On the first voyage, Arthur Barlowe wrote that Wingina was the ‘King’ of the country of Wingandacoa, which he believed included Secotan, his ‘chief town’ and the villages around it, as well as Dasemunkapeuc opposite Roanoke island where Wingina’s brother Granganimeo lived as the werowance. Barlowe wrote that all the towns or villages between, including Pomeiooc and Aquascogoc, were part of Wingina’s country and he was at war with Pomouik, which was furher inland on the Pamlico River (visible as Panauuaioc on the large printed map in 'America'). His allies were the Weapemeoc and Chawanoke on the north side of the Albermarle Sound. The country of Wingandacoa was referred to also as Secotan, naming the kingdom after the main town. In the seventeenth century this ‘kingdom’ was known as Machapunga and it was separate from Roanoke, which then consisted of the island and the mainland opposite only. More recently Quinn and later writers have argued that Secotan and Roanoke were already separate and even enemies in the sixteenth century and that Wingina was chief only of the latter – which is why this image with its caption indicating that he is from Roanoke has sometimes been identified as Wingina.
Both arguments are strong and we can deduce from them and from Harriot and White’s accounts only that there were different levels of werowance – some were the most powerful men in a village and others were the leaders of a confederation of villages or a tribe, which might have had a capital town. But the werowances of tribes did not remain only in their capital but moved about regularly from one of their villages to another. As we have already discussed, towns and villages were not necessarily permanently inhabited. Boundaries, both physical (land) and political (allies), were constantly changing. It was difficult for the English to understand these complicated relationships and it is not surprising that the identification of watercolours which were originally portraits of individuals were changed in the publication into generic types intended to represent different levels of society in different towns.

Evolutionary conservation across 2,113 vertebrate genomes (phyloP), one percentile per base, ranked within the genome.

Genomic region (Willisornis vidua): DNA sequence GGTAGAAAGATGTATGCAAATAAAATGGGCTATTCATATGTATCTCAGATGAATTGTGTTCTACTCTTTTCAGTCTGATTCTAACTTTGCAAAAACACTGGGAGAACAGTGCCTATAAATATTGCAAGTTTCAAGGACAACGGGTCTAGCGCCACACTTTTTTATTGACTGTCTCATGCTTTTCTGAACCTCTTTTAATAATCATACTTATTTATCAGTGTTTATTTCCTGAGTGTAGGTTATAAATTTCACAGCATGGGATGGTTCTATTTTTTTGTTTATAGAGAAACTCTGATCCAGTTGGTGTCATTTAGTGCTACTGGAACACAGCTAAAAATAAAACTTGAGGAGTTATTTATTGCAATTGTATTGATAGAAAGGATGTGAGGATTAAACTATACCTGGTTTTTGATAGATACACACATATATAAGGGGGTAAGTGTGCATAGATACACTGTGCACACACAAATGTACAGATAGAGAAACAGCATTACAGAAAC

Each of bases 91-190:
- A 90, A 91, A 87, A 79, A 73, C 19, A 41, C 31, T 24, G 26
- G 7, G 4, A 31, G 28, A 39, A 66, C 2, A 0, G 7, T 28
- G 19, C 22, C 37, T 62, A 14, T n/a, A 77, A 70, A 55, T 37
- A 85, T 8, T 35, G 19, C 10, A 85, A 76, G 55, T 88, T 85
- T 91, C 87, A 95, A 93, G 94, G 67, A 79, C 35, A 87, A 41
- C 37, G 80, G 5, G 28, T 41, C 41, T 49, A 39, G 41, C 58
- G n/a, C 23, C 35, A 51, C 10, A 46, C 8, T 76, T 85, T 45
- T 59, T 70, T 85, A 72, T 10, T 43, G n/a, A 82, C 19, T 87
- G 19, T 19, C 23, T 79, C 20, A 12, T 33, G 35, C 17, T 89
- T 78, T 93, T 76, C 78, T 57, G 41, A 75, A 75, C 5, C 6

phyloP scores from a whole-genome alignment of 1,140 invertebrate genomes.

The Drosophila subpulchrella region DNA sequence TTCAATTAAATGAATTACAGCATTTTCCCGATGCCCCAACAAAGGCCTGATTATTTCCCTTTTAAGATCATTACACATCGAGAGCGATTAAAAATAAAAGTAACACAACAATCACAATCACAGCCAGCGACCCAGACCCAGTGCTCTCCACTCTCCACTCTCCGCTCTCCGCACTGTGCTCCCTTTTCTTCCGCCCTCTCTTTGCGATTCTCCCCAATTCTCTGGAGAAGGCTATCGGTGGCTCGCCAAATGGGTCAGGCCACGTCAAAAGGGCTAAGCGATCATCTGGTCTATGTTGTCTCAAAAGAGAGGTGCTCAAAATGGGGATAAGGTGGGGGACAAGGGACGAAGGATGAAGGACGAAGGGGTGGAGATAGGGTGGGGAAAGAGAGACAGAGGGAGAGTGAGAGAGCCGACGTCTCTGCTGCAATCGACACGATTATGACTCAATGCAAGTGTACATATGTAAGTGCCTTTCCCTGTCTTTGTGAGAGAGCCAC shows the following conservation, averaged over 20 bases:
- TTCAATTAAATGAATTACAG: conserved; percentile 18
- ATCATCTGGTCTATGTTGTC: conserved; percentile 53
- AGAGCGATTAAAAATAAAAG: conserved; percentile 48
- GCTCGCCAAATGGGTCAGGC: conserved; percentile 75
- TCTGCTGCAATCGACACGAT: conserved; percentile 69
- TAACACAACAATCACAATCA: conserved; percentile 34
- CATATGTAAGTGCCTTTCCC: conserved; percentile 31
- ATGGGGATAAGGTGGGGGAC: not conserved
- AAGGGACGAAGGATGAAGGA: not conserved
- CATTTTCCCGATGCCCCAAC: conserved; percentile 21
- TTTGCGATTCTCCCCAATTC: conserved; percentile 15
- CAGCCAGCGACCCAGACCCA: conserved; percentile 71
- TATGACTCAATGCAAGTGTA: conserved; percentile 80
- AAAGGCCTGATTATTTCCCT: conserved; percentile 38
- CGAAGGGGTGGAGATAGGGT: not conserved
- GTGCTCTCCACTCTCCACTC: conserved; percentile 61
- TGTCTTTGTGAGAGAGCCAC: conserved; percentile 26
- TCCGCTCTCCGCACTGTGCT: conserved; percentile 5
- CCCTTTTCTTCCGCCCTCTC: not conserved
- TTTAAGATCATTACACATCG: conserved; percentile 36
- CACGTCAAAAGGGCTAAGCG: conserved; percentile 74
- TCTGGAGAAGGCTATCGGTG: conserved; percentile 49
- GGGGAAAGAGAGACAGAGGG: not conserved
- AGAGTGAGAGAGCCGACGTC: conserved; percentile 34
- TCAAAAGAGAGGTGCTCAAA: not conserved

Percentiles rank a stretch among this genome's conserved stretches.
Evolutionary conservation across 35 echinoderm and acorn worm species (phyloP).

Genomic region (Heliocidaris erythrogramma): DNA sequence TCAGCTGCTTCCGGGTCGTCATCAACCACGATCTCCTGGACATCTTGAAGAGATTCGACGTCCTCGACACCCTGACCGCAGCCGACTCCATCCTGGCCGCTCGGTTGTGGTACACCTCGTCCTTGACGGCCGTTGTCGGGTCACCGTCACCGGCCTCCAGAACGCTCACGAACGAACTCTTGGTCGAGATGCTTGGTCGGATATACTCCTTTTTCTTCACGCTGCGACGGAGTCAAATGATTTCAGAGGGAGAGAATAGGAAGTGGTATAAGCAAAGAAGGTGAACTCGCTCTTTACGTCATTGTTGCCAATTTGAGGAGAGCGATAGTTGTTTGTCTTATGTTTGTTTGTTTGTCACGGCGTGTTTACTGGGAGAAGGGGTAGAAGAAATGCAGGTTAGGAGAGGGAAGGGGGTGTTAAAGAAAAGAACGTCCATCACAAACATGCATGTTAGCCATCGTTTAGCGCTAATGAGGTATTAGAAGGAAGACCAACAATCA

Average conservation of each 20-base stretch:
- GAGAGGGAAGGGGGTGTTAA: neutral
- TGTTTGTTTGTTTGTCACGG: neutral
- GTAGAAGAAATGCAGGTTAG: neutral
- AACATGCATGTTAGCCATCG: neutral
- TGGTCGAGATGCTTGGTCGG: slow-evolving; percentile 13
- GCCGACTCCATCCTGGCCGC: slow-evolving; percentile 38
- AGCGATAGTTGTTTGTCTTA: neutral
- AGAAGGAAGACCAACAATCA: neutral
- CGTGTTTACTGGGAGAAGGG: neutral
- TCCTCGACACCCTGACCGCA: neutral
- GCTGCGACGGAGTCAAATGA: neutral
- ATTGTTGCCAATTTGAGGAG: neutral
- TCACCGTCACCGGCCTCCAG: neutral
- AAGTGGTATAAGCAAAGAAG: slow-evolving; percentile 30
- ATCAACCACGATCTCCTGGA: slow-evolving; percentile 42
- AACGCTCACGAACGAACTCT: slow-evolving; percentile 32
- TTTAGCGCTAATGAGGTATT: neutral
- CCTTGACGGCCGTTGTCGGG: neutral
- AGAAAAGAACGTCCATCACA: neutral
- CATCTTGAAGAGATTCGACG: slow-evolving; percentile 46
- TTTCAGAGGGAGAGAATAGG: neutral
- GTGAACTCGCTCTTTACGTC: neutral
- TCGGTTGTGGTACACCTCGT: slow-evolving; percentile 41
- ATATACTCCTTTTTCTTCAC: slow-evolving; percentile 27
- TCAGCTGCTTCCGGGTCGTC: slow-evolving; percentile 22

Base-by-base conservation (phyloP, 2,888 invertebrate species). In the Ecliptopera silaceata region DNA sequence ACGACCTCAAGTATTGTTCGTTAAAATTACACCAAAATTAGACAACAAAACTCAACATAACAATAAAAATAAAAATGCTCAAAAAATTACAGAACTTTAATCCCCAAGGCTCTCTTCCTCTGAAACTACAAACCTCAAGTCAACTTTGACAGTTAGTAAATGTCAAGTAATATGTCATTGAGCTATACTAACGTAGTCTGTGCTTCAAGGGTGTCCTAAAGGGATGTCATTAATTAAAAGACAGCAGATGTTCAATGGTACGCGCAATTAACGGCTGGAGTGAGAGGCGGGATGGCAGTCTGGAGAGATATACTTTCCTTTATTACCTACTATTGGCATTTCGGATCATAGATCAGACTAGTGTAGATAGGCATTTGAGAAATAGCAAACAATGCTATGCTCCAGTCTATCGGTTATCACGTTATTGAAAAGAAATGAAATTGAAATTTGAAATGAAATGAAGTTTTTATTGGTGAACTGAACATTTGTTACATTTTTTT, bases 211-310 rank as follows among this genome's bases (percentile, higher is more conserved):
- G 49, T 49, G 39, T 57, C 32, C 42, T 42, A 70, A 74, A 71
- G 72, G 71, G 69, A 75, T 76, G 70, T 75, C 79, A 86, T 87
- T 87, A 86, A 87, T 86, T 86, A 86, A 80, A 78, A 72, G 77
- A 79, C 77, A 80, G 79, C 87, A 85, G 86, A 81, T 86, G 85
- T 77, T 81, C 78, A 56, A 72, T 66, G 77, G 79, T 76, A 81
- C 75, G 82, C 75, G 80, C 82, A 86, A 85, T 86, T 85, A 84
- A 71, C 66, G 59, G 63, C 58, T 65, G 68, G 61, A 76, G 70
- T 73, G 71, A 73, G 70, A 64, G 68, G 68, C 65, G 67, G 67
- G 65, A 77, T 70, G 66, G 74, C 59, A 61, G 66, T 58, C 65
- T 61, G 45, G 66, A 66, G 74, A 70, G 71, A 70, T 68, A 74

Later, as towns such as Aquascogoc were destroyed by the English through fire or by disease, tribes shifted, created new allegiances and merged with others; we will probably never understand fully the relations between villages and tribes as they stood when the English first arrived in 1584.
Engraved by Theodor De Bry in ‘America’. Pt I, pl. VII: 'A cheiff Lorde of Roanoac'
Lit.: LB 1(22); Quinn, pp. 98–101, 110–11, 438–9; ECM 46; PH&DBQ 50(a); PH 46; Feest 1978, pp. 272–3; Kupperman 1980, pp. 50–51, 74–5
- Not on display
- Exhibition history
1965 Jan 30-Feb 22, NGC, Washington, John White, no.65
1965 26 Feb-14 Mar, NC Mus of Art, Raleigh, John White, no. 65
1965 17 Mar-5 Apr, NY, Pierpont Morgan Libr, John White, no. 65
1984 May 1-Dec 31, BL, Raleigh & Roanoke, no.75a
2007 Mar-Jun, BM, 'A New World:...', no.21
2007/8 Oct-Jan, Raleigh, North Carolina Mus of History, 'A New World:...'
2008 Mar-Jun, New Haven, Yale Center for British Art, 'A New World:...'
2008 Jul-Oct, Williamsburg, Jamestown Settlement, 'A New World:...'
- Associated titles
Associated Title: America
- Acquisition date
- Acquisition notes
- The provenance given above refers to the moment when the album of drawings connected with John White was purchased by the Department of Manuscripts in what is now the British Library. The album was transferred to the Department of Prints and Drawings in 1906, where it was assigned new register numbers.
- Prints and Drawings
- Registration number